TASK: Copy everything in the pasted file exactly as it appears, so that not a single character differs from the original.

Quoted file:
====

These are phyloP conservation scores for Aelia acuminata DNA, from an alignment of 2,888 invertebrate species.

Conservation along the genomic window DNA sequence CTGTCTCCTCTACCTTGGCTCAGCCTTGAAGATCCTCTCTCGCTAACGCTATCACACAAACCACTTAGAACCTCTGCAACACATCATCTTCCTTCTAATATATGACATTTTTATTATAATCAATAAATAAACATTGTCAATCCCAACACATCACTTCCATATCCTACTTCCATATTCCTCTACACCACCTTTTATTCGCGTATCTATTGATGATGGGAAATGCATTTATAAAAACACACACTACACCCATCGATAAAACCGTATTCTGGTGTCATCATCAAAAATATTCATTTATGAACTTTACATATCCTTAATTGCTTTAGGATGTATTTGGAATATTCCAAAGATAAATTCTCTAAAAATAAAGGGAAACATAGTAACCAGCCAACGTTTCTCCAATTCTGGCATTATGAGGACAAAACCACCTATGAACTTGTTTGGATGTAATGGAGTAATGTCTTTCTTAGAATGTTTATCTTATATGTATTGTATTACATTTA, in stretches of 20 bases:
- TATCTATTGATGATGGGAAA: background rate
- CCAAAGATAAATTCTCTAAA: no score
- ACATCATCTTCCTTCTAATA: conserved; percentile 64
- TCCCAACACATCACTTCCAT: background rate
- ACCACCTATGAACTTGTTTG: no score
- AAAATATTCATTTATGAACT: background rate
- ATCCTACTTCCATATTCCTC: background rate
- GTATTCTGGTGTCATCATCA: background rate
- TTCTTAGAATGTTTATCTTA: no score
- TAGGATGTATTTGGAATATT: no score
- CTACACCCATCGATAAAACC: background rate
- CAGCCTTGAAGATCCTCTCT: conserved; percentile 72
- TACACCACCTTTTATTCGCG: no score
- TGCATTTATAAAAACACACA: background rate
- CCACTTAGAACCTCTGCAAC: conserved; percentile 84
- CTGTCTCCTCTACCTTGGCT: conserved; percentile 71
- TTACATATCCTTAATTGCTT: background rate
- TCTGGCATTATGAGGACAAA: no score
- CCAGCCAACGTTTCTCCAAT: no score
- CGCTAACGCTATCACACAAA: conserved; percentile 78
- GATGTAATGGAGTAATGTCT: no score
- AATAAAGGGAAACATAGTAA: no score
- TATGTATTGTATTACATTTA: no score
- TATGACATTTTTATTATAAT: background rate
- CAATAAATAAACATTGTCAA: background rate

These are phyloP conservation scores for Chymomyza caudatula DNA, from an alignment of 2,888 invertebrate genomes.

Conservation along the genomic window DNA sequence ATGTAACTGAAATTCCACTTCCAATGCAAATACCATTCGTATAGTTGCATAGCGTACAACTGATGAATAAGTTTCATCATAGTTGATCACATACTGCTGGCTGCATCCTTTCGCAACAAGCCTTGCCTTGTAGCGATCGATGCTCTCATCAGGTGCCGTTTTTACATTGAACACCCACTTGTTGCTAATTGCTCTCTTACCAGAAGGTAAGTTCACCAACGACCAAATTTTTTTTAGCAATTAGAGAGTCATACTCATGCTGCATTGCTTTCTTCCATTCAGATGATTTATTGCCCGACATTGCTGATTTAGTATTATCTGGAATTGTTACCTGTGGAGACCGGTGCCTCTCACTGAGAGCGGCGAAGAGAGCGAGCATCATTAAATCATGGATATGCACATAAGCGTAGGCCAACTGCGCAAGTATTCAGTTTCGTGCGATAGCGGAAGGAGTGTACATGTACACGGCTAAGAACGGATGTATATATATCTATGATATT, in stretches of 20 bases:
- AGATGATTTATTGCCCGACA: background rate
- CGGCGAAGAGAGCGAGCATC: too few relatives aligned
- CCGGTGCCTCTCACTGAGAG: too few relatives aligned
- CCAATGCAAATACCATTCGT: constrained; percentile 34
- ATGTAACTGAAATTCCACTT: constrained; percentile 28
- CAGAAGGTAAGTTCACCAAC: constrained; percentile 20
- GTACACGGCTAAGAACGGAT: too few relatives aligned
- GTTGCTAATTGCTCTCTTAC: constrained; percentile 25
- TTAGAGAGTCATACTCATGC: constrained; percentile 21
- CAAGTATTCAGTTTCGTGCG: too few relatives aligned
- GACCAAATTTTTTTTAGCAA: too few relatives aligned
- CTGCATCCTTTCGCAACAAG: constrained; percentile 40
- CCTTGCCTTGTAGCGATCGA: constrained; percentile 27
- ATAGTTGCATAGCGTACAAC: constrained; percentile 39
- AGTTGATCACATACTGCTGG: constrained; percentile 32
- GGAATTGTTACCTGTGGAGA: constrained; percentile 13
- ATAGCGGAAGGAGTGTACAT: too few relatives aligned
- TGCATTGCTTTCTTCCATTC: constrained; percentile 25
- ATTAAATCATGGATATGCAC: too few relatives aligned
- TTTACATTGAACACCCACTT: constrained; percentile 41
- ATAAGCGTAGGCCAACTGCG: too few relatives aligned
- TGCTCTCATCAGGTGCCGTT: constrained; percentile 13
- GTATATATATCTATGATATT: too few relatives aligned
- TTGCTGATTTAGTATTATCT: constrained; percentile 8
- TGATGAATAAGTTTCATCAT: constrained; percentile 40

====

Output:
These are phyloP conservation scores for Aelia acuminata DNA, from an alignment of 2,888 invertebrate species.

Conservation along the genomic window DNA sequence CTGTCTCCTCTACCTTGGCTCAGCCTTGAAGATCCTCTCTCGCTAACGCTATCACACAAACCACTTAGAACCTCTGCAACACATCATCTTCCTTCTAATATATGACATTTTTATTATAATCAATAAATAAACATTGTCAATCCCAACACATCACTTCCATATCCTACTTCCATATTCCTCTACACCACCTTTTATTCGCGTATCTATTGATGATGGGAAATGCATTTATAAAAACACACACTACACCCATCGATAAAACCGTATTCTGGTGTCATCATCAAAAATATTCATTTATGAACTTTACATATCCTTAATTGCTTTAGGATGTATTTGGAATATTCCAAAGATAAATTCTCTAAAAATAAAGGGAAACATAGTAACCAGCCAACGTTTCTCCAATTCTGGCATTATGAGGACAAAACCACCTATGAACTTGTTTGGATGTAATGGAGTAATGTCTTTCTTAGAATGTTTATCTTATATGTATTGTATTACATTTA, in stretches of 20 bases:
- TATCTATTGATGATGGGAAA: background rate
- CCAAAGATAAATTCTCTAAA: no score
- ACATCATCTTCCTTCTAATA: conserved; percentile 64
- TCCCAACACATCACTTCCAT: background rate
- ACCACCTATGAACTTGTTTG: no score
- AAAATATTCATTTATGAACT: background rate
- ATCCTACTTCCATATTCCTC: background rate
- GTATTCTGGTGTCATCATCA: background rate
- TTCTTAGAATGTTTATCTTA: no score
- TAGGATGTATTTGGAATATT: no score
- CTACACCCATCGATAAAACC: background rate
- CAGCCTTGAAGATCCTCTCT: conserved; percentile 72
- TACACCACCTTTTATTCGCG: no score
- TGCATTTATAAAAACACACA: background rate
- CCACTTAGAACCTCTGCAAC: conserved; percentile 84
- CTGTCTCCTCTACCTTGGCT: conserved; percentile 71
- TTACATATCCTTAATTGCTT: background rate
- TCTGGCATTATGAGGACAAA: no score
- CCAGCCAACGTTTCTCCAAT: no score
- CGCTAACGCTATCACACAAA: conserved; percentile 78
- GATGTAATGGAGTAATGTCT: no score
- AATAAAGGGAAACATAGTAA: no score
- TATGTATTGTATTACATTTA: no score
- TATGACATTTTTATTATAAT: background rate
- CAATAAATAAACATTGTCAA: background rate

These are phyloP conservation scores for Chymomyza caudatula DNA, from an alignment of 2,888 invertebrate genomes.

Conservation along the genomic window DNA sequence ATGTAACTGAAATTCCACTTCCAATGCAAATACCATTCGTATAGTTGCATAGCGTACAACTGATGAATAAGTTTCATCATAGTTGATCACATACTGCTGGCTGCATCCTTTCGCAACAAGCCTTGCCTTGTAGCGATCGATGCTCTCATCAGGTGCCGTTTTTACATTGAACACCCACTTGTTGCTAATTGCTCTCTTACCAGAAGGTAAGTTCACCAACGACCAAATTTTTTTTAGCAATTAGAGAGTCATACTCATGCTGCATTGCTTTCTTCCATTCAGATGATTTATTGCCCGACATTGCTGATTTAGTATTATCTGGAATTGTTACCTGTGGAGACCGGTGCCTCTCACTGAGAGCGGCGAAGAGAGCGAGCATCATTAAATCATGGATATGCACATAAGCGTAGGCCAACTGCGCAAGTATTCAGTTTCGTGCGATAGCGGAAGGAGTGTACATGTACACGGCTAAGAACGGATGTATATATATCTATGATATT, in stretches of 20 bases:
- AGATGATTTATTGCCCGACA: background rate
- CGGCGAAGAGAGCGAGCATC: too few relatives aligned
- CCGGTGCCTCTCACTGAGAG: too few relatives aligned
- CCAATGCAAATACCATTCGT: constrained; percentile 34
- ATGTAACTGAAATTCCACTT: constrained; percentile 28
- CAGAAGGTAAGTTCACCAAC: constrained; percentile 20
- GTACACGGCTAAGAACGGAT: too few relatives aligned
- GTTGCTAATTGCTCTCTTAC: constrained; percentile 25
- TTAGAGAGTCATACTCATGC: constrained; percentile 21
- CAAGTATTCAGTTTCGTGCG: too few relatives aligned
- GACCAAATTTTTTTTAGCAA: too few relatives aligned
- CTGCATCCTTTCGCAACAAG: constrained; percentile 40
- CCTTGCCTTGTAGCGATCGA: constrained; percentile 27
- ATAGTTGCATAGCGTACAAC: constrained; percentile 39
- AGTTGATCACATACTGCTGG: constrained; percentile 32
- GGAATTGTTACCTGTGGAGA: constrained; percentile 13
- ATAGCGGAAGGAGTGTACAT: too few relatives aligned
- TGCATTGCTTTCTTCCATTC: constrained; percentile 25
- ATTAAATCATGGATATGCAC: too few relatives aligned
- TTTACATTGAACACCCACTT: constrained; percentile 41
- ATAAGCGTAGGCCAACTGCG: too few relatives aligned
- TGCTCTCATCAGGTGCCGTT: constrained; percentile 13
- GTATATATATCTATGATATT: too few relatives aligned
- TTGCTGATTTAGTATTATCT: constrained; percentile 8
- TGATGAATAAGTTTCATCAT: constrained; percentile 40